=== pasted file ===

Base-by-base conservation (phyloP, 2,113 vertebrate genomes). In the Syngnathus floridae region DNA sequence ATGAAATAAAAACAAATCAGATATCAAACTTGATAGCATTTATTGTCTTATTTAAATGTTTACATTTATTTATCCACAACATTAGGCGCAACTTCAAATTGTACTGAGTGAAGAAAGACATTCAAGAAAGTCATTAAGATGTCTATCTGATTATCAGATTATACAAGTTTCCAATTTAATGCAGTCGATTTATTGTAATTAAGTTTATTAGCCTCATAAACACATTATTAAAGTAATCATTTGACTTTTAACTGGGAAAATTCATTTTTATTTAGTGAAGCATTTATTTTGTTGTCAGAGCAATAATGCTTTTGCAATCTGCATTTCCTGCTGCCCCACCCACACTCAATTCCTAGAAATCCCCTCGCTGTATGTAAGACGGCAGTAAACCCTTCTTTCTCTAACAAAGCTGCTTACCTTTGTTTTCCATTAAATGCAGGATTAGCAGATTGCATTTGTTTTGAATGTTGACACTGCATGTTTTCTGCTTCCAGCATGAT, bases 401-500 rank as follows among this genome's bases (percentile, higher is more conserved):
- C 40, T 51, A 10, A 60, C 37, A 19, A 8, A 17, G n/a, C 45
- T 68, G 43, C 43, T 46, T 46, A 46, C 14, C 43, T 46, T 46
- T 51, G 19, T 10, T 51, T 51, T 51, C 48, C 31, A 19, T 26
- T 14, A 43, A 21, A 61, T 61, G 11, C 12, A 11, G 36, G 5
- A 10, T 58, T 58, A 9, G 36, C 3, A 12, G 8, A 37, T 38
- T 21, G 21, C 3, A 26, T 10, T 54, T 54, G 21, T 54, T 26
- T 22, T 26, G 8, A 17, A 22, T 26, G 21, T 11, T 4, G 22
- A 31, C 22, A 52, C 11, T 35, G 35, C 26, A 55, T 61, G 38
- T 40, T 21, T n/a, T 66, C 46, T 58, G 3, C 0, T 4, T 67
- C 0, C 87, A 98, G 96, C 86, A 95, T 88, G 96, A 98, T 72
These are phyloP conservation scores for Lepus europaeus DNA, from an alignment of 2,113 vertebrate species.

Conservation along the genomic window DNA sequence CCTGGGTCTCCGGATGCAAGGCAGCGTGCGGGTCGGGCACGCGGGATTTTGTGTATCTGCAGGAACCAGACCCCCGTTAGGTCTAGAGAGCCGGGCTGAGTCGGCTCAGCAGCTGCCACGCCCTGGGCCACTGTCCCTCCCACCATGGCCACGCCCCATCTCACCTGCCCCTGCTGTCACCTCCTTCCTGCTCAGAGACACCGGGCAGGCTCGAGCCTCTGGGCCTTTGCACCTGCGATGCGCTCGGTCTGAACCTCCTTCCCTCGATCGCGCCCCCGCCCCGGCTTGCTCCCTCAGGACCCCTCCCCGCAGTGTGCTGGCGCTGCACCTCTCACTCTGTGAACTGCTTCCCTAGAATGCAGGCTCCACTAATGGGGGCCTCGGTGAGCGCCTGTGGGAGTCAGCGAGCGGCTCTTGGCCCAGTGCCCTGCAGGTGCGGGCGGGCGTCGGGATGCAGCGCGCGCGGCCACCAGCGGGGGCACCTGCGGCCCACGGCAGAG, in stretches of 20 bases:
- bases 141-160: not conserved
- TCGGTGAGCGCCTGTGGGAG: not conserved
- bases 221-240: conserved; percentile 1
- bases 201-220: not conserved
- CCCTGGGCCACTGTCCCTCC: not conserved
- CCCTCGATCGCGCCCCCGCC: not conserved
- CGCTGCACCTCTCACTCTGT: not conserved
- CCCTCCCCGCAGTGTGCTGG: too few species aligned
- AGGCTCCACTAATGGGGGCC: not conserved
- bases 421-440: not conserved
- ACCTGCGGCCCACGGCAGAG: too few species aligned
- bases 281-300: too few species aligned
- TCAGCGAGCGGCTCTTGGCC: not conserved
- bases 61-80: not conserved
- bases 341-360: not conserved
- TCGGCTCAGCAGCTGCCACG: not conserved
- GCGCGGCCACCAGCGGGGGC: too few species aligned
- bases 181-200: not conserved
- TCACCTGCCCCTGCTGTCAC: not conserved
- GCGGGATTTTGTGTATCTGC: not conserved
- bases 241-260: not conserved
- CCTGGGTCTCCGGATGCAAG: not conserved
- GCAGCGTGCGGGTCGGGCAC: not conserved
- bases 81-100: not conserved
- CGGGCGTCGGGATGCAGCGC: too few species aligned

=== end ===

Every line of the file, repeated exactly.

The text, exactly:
Base-by-base conservation (phyloP, 2,113 vertebrate genomes). In the Syngnathus floridae region DNA sequence ATGAAATAAAAACAAATCAGATATCAAACTTGATAGCATTTATTGTCTTATTTAAATGTTTACATTTATTTATCCACAACATTAGGCGCAACTTCAAATTGTACTGAGTGAAGAAAGACATTCAAGAAAGTCATTAAGATGTCTATCTGATTATCAGATTATACAAGTTTCCAATTTAATGCAGTCGATTTATTGTAATTAAGTTTATTAGCCTCATAAACACATTATTAAAGTAATCATTTGACTTTTAACTGGGAAAATTCATTTTTATTTAGTGAAGCATTTATTTTGTTGTCAGAGCAATAATGCTTTTGCAATCTGCATTTCCTGCTGCCCCACCCACACTCAATTCCTAGAAATCCCCTCGCTGTATGTAAGACGGCAGTAAACCCTTCTTTCTCTAACAAAGCTGCTTACCTTTGTTTTCCATTAAATGCAGGATTAGCAGATTGCATTTGTTTTGAATGTTGACACTGCATGTTTTCTGCTTCCAGCATGAT, bases 401-500 rank as follows among this genome's bases (percentile, higher is more conserved):
- C 40, T 51, A 10, A 60, C 37, A 19, A 8, A 17, G n/a, C 45
- T 68, G 43, C 43, T 46, T 46, A 46, C 14, C 43, T 46, T 46
- T 51, G 19, T 10, T 51, T 51, T 51, C 48, C 31, A 19, T 26
- T 14, A 43, A 21, A 61, T 61, G 11, C 12, A 11, G 36, G 5
- A 10, T 58, T 58, A 9, G 36, C 3, A 12, G 8, A 37, T 38
- T 21, G 21, C 3, A 26, T 10, T 54, T 54, G 21, T 54, T 26
- T 22, T 26, G 8, A 17, A 22, T 26, G 21, T 11, T 4, G 22
- A 31, C 22, A 52, C 11, T 35, G 35, C 26, A 55, T 61, G 38
- T 40, T 21, T n/a, T 66, C 46, T 58, G 3, C 0, T 4, T 67
- C 0, C 87, A 98, G 96, C 86, A 95, T 88, G 96, A 98, T 72
These are phyloP conservation scores for Lepus europaeus DNA, from an alignment of 2,113 vertebrate species.

Conservation along the genomic window DNA sequence CCTGGGTCTCCGGATGCAAGGCAGCGTGCGGGTCGGGCACGCGGGATTTTGTGTATCTGCAGGAACCAGACCCCCGTTAGGTCTAGAGAGCCGGGCTGAGTCGGCTCAGCAGCTGCCACGCCCTGGGCCACTGTCCCTCCCACCATGGCCACGCCCCATCTCACCTGCCCCTGCTGTCACCTCCTTCCTGCTCAGAGACACCGGGCAGGCTCGAGCCTCTGGGCCTTTGCACCTGCGATGCGCTCGGTCTGAACCTCCTTCCCTCGATCGCGCCCCCGCCCCGGCTTGCTCCCTCAGGACCCCTCCCCGCAGTGTGCTGGCGCTGCACCTCTCACTCTGTGAACTGCTTCCCTAGAATGCAGGCTCCACTAATGGGGGCCTCGGTGAGCGCCTGTGGGAGTCAGCGAGCGGCTCTTGGCCCAGTGCCCTGCAGGTGCGGGCGGGCGTCGGGATGCAGCGCGCGCGGCCACCAGCGGGGGCACCTGCGGCCCACGGCAGAG, in stretches of 20 bases:
- bases 141-160: not conserved
- TCGGTGAGCGCCTGTGGGAG: not conserved
- bases 221-240: conserved; percentile 1
- bases 201-220: not conserved
- CCCTGGGCCACTGTCCCTCC: not conserved
- CCCTCGATCGCGCCCCCGCC: not conserved
- CGCTGCACCTCTCACTCTGT: not conserved
- CCCTCCCCGCAGTGTGCTGG: too few species aligned
- AGGCTCCACTAATGGGGGCC: not conserved
- bases 421-440: not conserved
- ACCTGCGGCCCACGGCAGAG: too few species aligned
- bases 281-300: too few species aligned
- TCAGCGAGCGGCTCTTGGCC: not conserved
- bases 61-80: not conserved
- bases 341-360: not conserved
- TCGGCTCAGCAGCTGCCACG: not conserved
- GCGCGGCCACCAGCGGGGGC: too few species aligned
- bases 181-200: not conserved
- TCACCTGCCCCTGCTGTCAC: not conserved
- GCGGGATTTTGTGTATCTGC: not conserved
- bases 241-260: not conserved
- CCTGGGTCTCCGGATGCAAG: not conserved
- GCAGCGTGCGGGTCGGGCAC: not conserved
- bases 81-100: not conserved
- CGGGCGTCGGGATGCAGCGC: too few species aligned